Godfrey-Smith dives, both literally and figuratively into the world of cephalopods. He discusses current theories of consciousness and subjective experience. Cephalopods, especially octopuses have many behaviors that seems to indicate some level of consciousness, though perhaps not as we know it. Given how far removed they are from humans and other animals which we consider “intelligent,” the cephalopods represent an alternate experiment in the development of large nervous systems and intelligence.
The Sixth Extinction Elizabeth Kolbert
Published in 2014, this book has aged extremely well (yea yea 6 years is not that old), and presents a sobering look at how what’s happening in our world right now mirrors what has occurred in the previous 5 great extinction events, and yet like each of those events is unprecedented in it’s own way. Kolbert provides a history of our understanding of how species come and go, and the driving forces behind those processes.
Homo Deus Yuval Noah Harari
The “sequel” to Sapiens, Harari now discusses where humanity is going. Much of it is focused on how if we follow current trends the world of the future will be run by computers and hyper-efficient algorithms. While this may sound like a conspiracy/ doom-day scenario, Harari’s arguments are well reasoned, and he merely offers this future as a possibility and leaves it to us whether or not this future is one we would like to be realized.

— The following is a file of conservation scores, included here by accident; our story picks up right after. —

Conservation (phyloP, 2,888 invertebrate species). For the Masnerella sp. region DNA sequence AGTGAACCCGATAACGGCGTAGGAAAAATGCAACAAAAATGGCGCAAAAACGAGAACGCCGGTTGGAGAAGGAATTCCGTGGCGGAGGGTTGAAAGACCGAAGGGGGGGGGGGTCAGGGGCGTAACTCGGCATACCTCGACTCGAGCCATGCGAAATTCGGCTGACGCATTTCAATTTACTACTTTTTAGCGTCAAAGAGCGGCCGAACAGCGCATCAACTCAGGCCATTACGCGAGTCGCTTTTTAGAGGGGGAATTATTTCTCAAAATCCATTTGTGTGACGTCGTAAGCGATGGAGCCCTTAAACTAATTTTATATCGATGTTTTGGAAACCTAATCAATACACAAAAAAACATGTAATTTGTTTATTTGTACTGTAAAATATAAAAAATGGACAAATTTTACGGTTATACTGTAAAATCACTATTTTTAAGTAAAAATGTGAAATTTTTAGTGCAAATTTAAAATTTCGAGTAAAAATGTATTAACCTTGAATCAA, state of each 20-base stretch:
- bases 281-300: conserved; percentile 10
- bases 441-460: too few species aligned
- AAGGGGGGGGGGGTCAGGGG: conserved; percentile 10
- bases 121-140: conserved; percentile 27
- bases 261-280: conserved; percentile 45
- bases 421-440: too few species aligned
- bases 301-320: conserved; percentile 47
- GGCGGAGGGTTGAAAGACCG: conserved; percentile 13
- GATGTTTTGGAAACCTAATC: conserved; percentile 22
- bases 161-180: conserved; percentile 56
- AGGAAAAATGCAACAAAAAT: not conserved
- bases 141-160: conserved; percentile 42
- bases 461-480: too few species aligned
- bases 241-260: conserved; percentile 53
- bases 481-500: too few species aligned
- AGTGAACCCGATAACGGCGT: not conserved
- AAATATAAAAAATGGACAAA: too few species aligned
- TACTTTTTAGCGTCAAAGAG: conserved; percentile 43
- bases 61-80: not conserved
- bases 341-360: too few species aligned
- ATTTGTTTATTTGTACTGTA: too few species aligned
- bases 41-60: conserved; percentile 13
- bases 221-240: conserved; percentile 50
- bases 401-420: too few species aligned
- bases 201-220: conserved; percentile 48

Factfulness Hans Rosling
The tagline is 10 Reasons Why We’re Wrong About the World. This book argues that despite what it may seem, the world is not as bad as we think. Not that we shouldn’t be concerned, but in order to move forward we have to use truth to guide us, not fear mongering and misplaced urgency. Everyone can benefit from reading this book and the world would be a better place if they did.
The Gene Siddhartha Mukherjee
LONG, but interesting. Goes through basically the whole history of genetics, as well as where we’re at and where we may be going. Gives you a lot to think about ethically and scientifically. Mukherjee is a compelling writer and makes you care about this somewhat convoluted science.